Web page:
Even as Americans eat more Oreos, and even in the face of rising food prices, fresh food is the fastest growing department at the supermarket, according to Nielsen. With consumers continuing to lose their taste for frozen and canned goods in 2013, fresh food sales grew 5.4 percent from a year earlier, to $134 billion. They now represent about 30 percent of supermarket sales.
That grocers are stocking an ever-greater selection of fresh foods is contributing to the growth, says Jonna Parker, director of Nielsen’s Perishables Group. Another factor: Mass merchants, such as Wal-Mart Stores (WMT), and club stores are selling more fresh foods; these retailers are projected to account for one-quarter of fresh-food sales by 2016.
Meat and produce make up the majority of fresh food sales, according to Nielsen, with 39 percent and 32 percent, respectively, followed by deli, baked goods, and seafood. The mix is different for online orders, however, where meat is a smaller share of sales—consumers prefer to see and touch beef, chicken, and pork before purchasing.
In 2013, sales of bakery, seafood, and deli products grew the most when measured in volume, while meat sales grew the least.
Nielsen categorizes fresh foods into four categories: healthy (produce, lean meats, seafood, and foods with health claims), convenience (prepared foods and pastries), premium and indulgent (foods with high calories or high prices, including specialty cheeses and meats, oysters, and desserts), and multicultural (such as burritos, guacamole, hummus, tzatziki, and edamame). Healthy foods contribute about one-third of sales, while multicultural foods—despite rapid growth—are still a niche product. Still, Parker notes, “It’s not all health-conscious-driven products that are growing in fresh.” Retailers are stocking their shelves with fresh foods that meet other needs, such as convenience and indulgence.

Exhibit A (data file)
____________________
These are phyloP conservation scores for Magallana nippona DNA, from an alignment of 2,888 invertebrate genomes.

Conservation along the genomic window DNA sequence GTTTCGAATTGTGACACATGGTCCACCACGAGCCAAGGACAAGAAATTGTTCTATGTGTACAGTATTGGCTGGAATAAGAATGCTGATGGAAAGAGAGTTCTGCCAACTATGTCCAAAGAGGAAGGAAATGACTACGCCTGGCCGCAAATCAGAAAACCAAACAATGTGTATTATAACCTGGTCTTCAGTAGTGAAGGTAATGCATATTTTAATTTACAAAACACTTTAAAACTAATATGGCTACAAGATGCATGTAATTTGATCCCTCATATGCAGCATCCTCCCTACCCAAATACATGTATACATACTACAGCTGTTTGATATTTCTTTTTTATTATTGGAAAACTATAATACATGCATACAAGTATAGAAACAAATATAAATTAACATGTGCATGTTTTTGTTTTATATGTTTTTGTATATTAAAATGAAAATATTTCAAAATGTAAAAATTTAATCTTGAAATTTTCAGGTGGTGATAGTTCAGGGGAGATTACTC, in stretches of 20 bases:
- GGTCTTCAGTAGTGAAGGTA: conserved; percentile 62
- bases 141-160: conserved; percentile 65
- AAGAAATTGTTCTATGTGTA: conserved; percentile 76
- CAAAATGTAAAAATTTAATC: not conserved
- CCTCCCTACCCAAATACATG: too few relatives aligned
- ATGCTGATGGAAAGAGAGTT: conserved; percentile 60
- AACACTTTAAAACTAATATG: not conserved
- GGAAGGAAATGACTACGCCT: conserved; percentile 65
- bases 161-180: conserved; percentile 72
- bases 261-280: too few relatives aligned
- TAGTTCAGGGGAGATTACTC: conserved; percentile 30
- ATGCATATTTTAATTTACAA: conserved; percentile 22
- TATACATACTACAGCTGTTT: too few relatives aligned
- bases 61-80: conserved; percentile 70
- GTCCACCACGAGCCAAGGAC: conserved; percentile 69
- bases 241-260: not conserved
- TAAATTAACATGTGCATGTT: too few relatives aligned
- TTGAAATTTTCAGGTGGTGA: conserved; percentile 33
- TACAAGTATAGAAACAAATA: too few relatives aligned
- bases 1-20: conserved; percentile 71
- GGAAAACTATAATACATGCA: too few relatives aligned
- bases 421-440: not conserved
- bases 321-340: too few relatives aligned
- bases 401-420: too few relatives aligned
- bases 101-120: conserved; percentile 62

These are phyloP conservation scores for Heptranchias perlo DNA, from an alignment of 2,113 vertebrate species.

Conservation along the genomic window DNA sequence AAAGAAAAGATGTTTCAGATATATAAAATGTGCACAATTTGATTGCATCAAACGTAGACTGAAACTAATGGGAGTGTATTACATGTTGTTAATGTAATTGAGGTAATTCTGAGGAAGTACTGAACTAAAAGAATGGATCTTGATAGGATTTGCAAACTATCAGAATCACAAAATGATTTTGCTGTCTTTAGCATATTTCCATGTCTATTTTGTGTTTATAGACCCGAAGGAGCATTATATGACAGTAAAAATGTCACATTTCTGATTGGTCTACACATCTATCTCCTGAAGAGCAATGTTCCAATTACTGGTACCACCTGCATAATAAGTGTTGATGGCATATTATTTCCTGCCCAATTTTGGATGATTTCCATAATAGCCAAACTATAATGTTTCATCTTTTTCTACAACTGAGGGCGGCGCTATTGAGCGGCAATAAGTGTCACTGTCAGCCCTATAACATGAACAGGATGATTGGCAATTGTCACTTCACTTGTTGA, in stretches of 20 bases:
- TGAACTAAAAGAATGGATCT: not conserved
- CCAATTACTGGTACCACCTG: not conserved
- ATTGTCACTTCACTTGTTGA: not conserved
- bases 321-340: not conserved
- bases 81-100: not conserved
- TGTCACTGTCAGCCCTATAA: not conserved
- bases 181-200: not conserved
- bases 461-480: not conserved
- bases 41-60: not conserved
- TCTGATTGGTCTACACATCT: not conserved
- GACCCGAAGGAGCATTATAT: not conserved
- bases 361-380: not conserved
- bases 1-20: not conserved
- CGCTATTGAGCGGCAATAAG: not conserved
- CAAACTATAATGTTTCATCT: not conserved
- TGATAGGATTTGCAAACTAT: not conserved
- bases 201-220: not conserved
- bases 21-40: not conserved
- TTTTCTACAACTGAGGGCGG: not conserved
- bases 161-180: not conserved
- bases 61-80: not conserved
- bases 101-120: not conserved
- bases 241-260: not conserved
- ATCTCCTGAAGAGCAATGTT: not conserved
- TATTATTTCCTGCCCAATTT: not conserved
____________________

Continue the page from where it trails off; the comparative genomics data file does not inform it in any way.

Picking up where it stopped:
Private-label fresh foods are growing at a slightly faster pace, 6.1 percent, than fresh foods overall. About one-fifth of fresh-food sales, , exceeding $26 billion, are branded with a retailer’s label.
While fresh foods are a growth area, grocers can’t lose sight of the other aisles. “Retailers with higher-average weekly sales of fresh and non-fresh departments outpace those who only win in fresh,” Parker says. Because no matter how much you cook, sometimes you only have time for a box of mac and cheese.